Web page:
Remember to consider your digital legacy when making a will, urges STEP

Monday, 17 August 2020

STEP, the global professional association for practitioners who specialise in family inheritance and succession planning, today urges families to think about their digital legacies and make provision for non-physical assets in their will.

In just a few short years, digital assets have become fundamental to many aspects of our lives but many of us neglect to plan for them appropriately. From sentimental items you want to pass on like digital photos and social media content; to highly private information like confidential emails, passwords and medical records, these items are now just as important to our lives and identities as traditional non-virtual assets.

Family members need to manage loved ones’ affairs after their death so must have access to financial and other information stored on computers and online cloud services. But they may not even know about all the accounts that exist, let alone have access. Rather than leaving them guessing at passwords, STEP recommends taking a number of measures so that control can be handed over when the time comes.

  • Make a detailed inventory of your digital assets – cloud files, shopping accounts, storage drives, online identities – so your executor knows where to find them.
  • Appoint a representative - someone you can trust if you lose mental capacity or die.
  • Tell them what you want to do and achieve, and make sure they know how to access your accounts and passwords.

Emily Deane TEP, Technical Counsel at STEP, says: ‘Having so much of our identities online is something most don’t give a second thought to. But over our lifetimes we now generate huge amounts of valuable, private and sentimental data that should be at the forefront of our minds when we are planning for the future. STEP urges families to take action now and give thought to their digital legacies. There are a number of steps people can take to ensure their important and cherished digital information remains secure and in the right hands when the time comes.’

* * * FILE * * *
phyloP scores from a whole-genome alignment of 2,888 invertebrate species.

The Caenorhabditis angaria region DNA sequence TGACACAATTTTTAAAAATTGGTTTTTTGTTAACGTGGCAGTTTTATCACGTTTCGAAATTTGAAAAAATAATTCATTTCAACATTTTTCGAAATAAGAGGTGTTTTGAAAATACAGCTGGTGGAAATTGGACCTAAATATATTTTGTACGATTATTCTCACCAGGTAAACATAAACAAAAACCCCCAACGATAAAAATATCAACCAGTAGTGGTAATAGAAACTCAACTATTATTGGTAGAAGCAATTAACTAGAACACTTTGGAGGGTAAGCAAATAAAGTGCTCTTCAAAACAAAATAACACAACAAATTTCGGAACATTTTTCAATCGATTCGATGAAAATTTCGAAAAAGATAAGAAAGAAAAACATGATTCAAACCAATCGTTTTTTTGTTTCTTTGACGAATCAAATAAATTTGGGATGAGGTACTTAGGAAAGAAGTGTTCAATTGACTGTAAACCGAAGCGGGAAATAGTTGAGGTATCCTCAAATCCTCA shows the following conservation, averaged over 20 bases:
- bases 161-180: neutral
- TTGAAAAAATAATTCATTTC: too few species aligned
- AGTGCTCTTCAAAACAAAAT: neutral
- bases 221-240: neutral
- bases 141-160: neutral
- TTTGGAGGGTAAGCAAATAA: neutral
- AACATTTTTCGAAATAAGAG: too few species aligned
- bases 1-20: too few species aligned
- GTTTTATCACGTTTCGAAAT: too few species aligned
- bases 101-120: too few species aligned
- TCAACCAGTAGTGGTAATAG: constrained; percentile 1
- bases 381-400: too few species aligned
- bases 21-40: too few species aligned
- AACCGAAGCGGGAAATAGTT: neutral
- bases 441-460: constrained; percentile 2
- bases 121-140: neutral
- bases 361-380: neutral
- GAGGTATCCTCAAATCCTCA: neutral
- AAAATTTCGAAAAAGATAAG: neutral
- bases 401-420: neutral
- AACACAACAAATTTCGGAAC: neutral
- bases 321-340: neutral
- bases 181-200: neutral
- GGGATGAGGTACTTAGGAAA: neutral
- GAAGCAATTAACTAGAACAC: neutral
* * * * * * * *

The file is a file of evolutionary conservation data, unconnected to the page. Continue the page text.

Contact details

For more information, or to request an interview with Emily Deane, please contact:

Notes to Editors

A list of digital assets includes but is not limited to the below. Full advice can be found on the STEP website here.

  • Financial information;
  • E-mail, contacts and calendar;
  • Social media accounts and data;
  • Personal and sentimental items like photos, videos and purchased media;
  • Digital items that may have a value, now or in the future;
  • Hardware that requires passwords or codes, eg phones, tablets;
  • Passwords;
  • Cryptocurrencies.

About STEP 

STEP is the global professional association for practitioners who specialise in family inheritance and succession planning. STEP works to improve public understanding of the issues families face in this area and promotes education and high professional standards among its members. STEP members help families plan for their futures, from drafting wills to issues surrounding international families, protection of the vulnerable, family businesses and philanthropic giving. Full STEP members, known as TEPs, are internationally recognised as experts in their field, with proven qualifications and experience.